Printer Friendly

Micromechanical models for carbon nanotube and cellulose nanowhisker reinforced composites.

INTRODUCTION

Nanocomposites are a class of composites in which one of the dimensions of the reinforcement phase is in the range of 1-100 nm. Because of the filler nanometer size characteristics, nanocomposites possess superior properties by comparison with more conventional composites reinforced with micron sized fillers (1). Such properties are mainly due to filler high specific surface areas (of the order of 100s of [m.sup.2] [g.sup.-1]) and aspect ratios (100-1000). Moreover, the properties of nanocomposites seem to he prImarily affected by the onset of a 3D network at a tiller concentration labeled as the percolation threshold ([V.sub.c]). The effect of the mechanical percolation is extremely dependent on the degree of interaction between tillers. Therefore systems reinforced with a percolated network of weakly interacting fillers may behave differently from systems reinforced with a strongly connected percolated network of fillers. The prediction of the mechanical properties of systems with percolating dispersed fillers remains a challenge and classical mechanical models such as Halpin-Tsai or the rule of mixtures rove not to be accurate.

In this study we compare the mechanical percolation effect of two different nanofillers, namely carbon nanotubes (CNTs) and cellulose nanowbiskers, on the elastic modulus of polymer based composites. The Takayanagi Models I and II are applied to better account br the effect of a percolating network. In addition, the change in reinforcement efficiency and network formation at temperatures below and above the [T.sub.g] is discussed.

Composites Containing Cellulose Nanowhiskers

Nanometric monocrystals of cellulose, commonly referred as whiskers, can be obtained from various sources such as wood (2), tunicin (3), ramie (4). cotton (5), wheat straw (6), bacterial cellulose (7). and sugar beet (8). In addition, other important natural whiskers comprise chum whiskers (9) as well as starch crystals (10).

The addition of nanowhiskers into a polymer matrix has been showed to have a remarkable effect on the mechanical performance of the system. Let us consider different polymers such as latex, poly(vinyl chloride) or atactic polypropylene (aPP). Below the glass transition temperature ([T.sub.g]) the modulus of the neat polymer does not vary significantly with temperature however it drops rapidly 10 a few MPa once the [T.sub.g] is reached (* in Fig.1). The polymer then behaves as a VISCOUS liquid with the stiffness decreasing with increasing the temperature. When nanowhiskers are added to a polymer matrix, the behavior is also different below and above the [T.sub.g]. Generally, for temperatures below the [T.sub.g]. the presence of nanowhiskers does not affect the composite modulus to a great extent (Q, * in Fig. 1). In this case (lie elastic moduli of the whiskers, [E.sub.w], and of the matrix. [E.sub.m], are not that different ([E.sub.w]/[E.sub.m][greater than or equal to]1) to render a reinforcement effect with only a small amount of filler. On the other hand, above the [T.sub.g], the reinforcement efficiency of the whiskers changes. The ratio between the filler-to-matrix modulus is now extremely high ([E.sub.w] > > [E.sub.m) and the reinforcement effect becomes apparent. The modulus of the composite is higher than the one of the neat polymer and the drop observed due to the glass-rubber transition is reduced as compared to the neat polymer (Fig. 1). At such temperatures and [or volti me fractions above the threshold the reinforcement observed has shown to drastically increase with the volume fraction of whiskers.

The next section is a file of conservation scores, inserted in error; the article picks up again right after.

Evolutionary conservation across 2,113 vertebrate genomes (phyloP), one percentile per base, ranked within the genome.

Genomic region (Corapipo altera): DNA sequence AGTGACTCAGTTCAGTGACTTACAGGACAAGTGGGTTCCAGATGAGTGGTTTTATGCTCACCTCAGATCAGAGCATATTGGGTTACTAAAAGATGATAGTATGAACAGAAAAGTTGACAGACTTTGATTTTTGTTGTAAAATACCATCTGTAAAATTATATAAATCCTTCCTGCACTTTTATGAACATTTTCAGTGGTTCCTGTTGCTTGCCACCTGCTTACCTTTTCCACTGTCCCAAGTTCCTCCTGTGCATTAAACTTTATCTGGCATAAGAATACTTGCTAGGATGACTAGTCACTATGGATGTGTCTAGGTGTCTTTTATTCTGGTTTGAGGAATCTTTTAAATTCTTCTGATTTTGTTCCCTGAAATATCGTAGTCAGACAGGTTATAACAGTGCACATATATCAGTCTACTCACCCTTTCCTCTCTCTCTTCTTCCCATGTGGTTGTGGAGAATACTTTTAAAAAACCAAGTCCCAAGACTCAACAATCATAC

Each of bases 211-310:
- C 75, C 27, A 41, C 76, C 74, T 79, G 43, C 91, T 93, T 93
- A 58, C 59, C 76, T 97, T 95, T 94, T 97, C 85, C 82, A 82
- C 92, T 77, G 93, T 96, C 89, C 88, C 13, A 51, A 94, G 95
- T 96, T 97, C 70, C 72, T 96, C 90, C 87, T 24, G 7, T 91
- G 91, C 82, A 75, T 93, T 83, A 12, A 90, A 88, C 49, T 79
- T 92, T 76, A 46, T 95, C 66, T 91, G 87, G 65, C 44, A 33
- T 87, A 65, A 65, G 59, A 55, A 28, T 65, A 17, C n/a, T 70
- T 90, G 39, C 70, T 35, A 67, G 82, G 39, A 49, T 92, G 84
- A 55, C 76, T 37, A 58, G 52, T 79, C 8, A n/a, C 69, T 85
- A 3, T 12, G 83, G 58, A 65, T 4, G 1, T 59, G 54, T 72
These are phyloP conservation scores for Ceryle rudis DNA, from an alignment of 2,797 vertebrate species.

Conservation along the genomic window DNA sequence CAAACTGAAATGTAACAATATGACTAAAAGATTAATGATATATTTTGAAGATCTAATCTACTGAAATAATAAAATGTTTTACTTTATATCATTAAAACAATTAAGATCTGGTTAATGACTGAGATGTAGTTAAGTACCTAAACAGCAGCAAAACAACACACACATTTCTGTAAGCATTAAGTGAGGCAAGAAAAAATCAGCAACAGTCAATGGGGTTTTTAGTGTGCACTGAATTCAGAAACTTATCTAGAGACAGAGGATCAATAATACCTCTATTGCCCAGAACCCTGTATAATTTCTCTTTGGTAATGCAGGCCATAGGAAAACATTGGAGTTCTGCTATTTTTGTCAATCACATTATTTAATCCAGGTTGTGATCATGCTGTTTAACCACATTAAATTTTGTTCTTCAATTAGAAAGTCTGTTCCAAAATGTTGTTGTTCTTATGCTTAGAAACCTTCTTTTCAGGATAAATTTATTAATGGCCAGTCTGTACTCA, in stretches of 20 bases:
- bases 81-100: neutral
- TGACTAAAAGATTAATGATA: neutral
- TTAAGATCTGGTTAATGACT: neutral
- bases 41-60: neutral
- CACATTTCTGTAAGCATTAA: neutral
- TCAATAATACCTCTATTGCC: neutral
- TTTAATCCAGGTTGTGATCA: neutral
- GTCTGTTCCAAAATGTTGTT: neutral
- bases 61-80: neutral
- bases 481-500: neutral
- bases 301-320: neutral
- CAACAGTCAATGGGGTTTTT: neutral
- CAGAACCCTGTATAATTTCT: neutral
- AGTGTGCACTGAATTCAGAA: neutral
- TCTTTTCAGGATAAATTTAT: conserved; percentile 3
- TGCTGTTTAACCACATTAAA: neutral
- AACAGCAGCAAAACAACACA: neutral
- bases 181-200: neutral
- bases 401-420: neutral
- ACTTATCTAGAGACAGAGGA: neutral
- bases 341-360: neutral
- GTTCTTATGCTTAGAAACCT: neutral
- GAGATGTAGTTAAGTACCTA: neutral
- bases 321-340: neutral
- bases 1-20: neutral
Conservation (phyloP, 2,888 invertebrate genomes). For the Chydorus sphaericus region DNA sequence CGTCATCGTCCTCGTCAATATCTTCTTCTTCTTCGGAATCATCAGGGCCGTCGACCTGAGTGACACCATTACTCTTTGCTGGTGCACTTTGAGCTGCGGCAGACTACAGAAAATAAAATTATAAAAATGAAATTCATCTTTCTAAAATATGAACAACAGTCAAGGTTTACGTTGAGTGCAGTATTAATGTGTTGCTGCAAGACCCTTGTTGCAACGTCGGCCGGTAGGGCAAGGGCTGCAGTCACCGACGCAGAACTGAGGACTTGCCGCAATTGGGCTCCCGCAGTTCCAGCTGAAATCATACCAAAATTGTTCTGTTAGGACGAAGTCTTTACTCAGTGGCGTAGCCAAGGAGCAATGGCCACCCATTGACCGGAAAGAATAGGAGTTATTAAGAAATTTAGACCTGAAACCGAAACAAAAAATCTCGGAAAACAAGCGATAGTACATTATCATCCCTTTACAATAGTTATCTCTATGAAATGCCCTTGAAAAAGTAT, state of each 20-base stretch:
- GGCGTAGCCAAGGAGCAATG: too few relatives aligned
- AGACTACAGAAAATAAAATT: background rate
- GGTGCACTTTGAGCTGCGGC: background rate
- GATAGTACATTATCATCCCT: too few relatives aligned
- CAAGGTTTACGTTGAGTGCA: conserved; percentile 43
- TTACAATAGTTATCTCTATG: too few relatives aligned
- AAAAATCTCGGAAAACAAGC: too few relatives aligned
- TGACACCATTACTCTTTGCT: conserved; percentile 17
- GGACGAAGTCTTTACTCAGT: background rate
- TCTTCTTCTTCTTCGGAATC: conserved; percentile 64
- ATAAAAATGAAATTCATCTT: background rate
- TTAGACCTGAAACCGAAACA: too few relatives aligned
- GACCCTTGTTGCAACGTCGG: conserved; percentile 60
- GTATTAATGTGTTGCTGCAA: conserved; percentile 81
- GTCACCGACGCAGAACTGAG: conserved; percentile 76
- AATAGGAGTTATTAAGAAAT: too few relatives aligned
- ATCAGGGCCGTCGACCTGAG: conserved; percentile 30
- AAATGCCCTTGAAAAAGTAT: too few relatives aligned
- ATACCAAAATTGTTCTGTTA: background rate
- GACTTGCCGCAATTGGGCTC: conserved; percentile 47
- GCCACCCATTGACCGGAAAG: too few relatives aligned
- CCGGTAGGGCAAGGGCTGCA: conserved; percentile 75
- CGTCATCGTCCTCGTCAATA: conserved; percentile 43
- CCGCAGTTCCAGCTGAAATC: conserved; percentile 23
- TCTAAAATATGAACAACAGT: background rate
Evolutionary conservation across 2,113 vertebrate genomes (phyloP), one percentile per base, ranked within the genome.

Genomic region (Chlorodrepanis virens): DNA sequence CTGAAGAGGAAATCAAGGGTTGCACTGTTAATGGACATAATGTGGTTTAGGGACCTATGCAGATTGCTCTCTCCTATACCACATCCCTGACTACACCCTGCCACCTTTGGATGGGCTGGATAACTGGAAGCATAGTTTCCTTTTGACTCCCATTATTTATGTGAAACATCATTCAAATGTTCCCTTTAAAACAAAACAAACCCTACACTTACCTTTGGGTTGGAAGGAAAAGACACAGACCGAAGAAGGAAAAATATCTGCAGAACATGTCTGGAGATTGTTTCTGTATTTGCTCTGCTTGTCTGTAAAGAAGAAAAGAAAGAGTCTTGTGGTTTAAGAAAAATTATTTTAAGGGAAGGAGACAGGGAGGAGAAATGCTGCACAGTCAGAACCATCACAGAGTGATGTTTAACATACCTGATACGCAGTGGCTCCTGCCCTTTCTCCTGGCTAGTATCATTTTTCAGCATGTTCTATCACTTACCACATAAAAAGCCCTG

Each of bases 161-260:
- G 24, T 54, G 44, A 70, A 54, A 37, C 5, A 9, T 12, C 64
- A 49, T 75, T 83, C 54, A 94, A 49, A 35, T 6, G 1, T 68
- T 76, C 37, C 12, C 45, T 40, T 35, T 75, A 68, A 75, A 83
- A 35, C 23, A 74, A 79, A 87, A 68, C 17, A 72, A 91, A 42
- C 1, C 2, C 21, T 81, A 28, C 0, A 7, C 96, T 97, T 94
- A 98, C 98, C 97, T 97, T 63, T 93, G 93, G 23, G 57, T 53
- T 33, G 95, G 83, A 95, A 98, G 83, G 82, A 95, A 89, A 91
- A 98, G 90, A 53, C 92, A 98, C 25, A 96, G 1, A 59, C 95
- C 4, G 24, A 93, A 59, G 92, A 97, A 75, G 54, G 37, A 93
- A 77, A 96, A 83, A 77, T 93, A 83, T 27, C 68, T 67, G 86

These results have been attributed to the formation of a stiff cellulose whisker network, which occurs when processing enables the formation of strong hydrogen bonds between the whiskers. This effect is generally present in composites prepared by an evaporation process which allows whisker contact and enables the formation of a strong network due to the hydrogen bonding between the hydroxyl groups on their surface. The system moduli observed experimentally in the situation above are higher than predicted with a classical model like the Halpin-Kardos model (11). The results suggest that interactions between the whiskers induce the mechanical percolation of the tillers. The influence of this effect on the mechanical properties of the system can he calculated following the method of Ouali et at in their adaptation ol the percolation theory to the parallel-series model ol Takayanagi.

Takayanagi et al. developed a two-phase mechamcal model to predict the modulus of a crystalline polymer, taking into consideration the crystalline and noncrystal line phases of a polymer and the fact that those different parts of the crystalline phase can undergo different deformation under the application of stress (12). The Takayanagi model was used successfully to analyze tensile properties for polymer blends and br composite systems with diverse filler morphologies (13), (14).